Recently, the University of Minnesota adjusted its sexual misconduct policy in response to last year’s football scandal and new federal recommendations. Last year, 10 Gophers football players were suspended for alleged sexual assault charges, which led to a team boycott. Earlier this year, the University of Minnesota hired a law firm to examine the current student conduct policy in order to recommend changes to the student conduct policy. Also earlier this year, Department of Education Secretary Betsy DeVos issued guidelines for colleges that receive complaints of sexual conduct by students. The move rescinded two sets of guidelines framed under the Obama Administration that attempted to force the higher education system to take cases of sexual assault more seriously. The new recommendations by the government now posit that the system was constructed unfairly for those accused, and that more must be done to increase the standard of evidence in deciding whether a student is held accountable for sexual assault.
This “preponderance of evidence” was upheld at numerous state institutions including Minnesota and California, and while many states around the country may still decide to uphold the lower burden of proof, the guidelines eliminate restrictions that force them to do so. This now allows many Universities to determine their own burden of proof for sexual assault, which has drawn harsh and widespread criticism on the impacts to the rights of survivors.
This past week, the University’s Board of Regents adopted a series of changes to their policy, including the provision of written notice of allegations, the allowance of the accused to respond in writing or in a hearing to their accusations and a redefinition of a student who “assists or abets” sexual misconduct. The impetus for the latter change was the general council’s suggestion that the former language allowed disproportionate disciplinary action to more students than was appropriate.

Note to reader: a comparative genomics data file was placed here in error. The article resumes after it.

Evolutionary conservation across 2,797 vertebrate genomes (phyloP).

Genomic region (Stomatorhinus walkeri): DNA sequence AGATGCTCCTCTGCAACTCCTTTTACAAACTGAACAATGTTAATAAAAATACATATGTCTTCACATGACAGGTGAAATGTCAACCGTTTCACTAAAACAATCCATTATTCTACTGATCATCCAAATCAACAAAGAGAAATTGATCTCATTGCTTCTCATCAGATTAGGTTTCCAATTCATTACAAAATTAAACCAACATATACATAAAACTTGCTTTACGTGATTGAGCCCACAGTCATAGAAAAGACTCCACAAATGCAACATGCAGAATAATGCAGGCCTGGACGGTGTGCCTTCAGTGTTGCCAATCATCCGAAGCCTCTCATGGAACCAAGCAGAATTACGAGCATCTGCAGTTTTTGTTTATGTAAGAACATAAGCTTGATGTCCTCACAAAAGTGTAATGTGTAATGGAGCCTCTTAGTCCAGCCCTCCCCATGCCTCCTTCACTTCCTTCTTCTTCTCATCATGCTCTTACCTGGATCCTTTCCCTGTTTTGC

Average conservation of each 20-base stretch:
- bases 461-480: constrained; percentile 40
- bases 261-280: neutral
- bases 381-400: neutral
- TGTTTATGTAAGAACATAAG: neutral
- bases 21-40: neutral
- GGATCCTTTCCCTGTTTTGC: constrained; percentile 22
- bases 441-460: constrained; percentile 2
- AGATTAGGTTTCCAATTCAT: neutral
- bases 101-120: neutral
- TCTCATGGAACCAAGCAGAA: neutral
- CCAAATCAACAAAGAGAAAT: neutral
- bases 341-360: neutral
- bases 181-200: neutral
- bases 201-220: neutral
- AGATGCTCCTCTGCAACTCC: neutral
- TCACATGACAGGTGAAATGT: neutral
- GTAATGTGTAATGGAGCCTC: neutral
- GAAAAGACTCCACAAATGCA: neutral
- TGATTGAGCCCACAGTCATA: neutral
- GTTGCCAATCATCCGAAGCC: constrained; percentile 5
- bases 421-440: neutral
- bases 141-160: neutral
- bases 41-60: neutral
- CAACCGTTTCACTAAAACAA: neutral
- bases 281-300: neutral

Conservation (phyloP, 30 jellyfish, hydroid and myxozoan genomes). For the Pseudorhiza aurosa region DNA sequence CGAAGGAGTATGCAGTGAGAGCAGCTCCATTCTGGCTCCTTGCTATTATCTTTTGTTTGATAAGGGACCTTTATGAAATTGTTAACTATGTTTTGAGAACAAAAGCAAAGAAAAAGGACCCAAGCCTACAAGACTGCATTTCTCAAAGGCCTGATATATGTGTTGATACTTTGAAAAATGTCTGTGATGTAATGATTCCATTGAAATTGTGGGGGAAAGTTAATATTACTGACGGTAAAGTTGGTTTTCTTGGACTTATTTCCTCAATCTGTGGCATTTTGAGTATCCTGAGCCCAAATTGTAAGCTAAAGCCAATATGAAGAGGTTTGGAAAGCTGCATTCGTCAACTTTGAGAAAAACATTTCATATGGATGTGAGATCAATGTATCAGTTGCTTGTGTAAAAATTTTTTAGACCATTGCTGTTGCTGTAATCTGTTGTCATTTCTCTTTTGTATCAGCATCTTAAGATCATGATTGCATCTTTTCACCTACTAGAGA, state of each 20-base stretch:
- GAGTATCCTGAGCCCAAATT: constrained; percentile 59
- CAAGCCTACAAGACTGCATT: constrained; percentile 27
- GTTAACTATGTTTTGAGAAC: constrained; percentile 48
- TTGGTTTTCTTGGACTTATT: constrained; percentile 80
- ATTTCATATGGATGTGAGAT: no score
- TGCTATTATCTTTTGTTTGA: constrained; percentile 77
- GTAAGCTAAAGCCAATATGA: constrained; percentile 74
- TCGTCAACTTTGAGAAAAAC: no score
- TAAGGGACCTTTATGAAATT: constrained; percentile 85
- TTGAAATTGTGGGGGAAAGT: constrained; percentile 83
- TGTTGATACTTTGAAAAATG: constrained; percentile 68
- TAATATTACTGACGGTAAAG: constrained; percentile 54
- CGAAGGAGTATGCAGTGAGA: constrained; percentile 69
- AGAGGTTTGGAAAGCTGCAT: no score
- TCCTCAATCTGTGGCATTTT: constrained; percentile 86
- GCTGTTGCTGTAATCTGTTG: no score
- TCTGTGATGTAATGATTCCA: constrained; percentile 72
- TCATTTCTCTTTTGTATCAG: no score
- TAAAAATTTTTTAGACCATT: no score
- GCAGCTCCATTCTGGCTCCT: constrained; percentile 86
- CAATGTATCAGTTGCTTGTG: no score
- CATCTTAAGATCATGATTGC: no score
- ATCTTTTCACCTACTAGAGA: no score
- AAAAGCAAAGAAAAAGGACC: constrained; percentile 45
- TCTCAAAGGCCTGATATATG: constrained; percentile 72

First, we applaud the University for not accepting the new federal guidelines completely. The Board of Regents was very clear about their intention to keep the same guidelines on the burden of proof, and that the University will still pursue all accounts of sexual assault and misconduct very seriously. Furthermore, we don’t believe that the changes in University policy hurt the University’s commitment to protecting survivors of sexual assault and sexual misconduct. It’s imperative that the focus on these investigations and any future changes in policy not forego protections for those that have suffered from such egregious violations, if true.
The University should focus its next steps to move beyond the construction of the code of conduct to the actual enforcement of the code of conduct. Creating more streamlined processes for people to report sexual misconduct and assault are vital. This process must take several things into consideration, including the exposure of the case in general, as well as swift and decisive consequences within the full scope of the law. As the University moves on to take public comments on the administration’s policy for sexual harassment, assault and violence, we urge the University to consider these suggestions.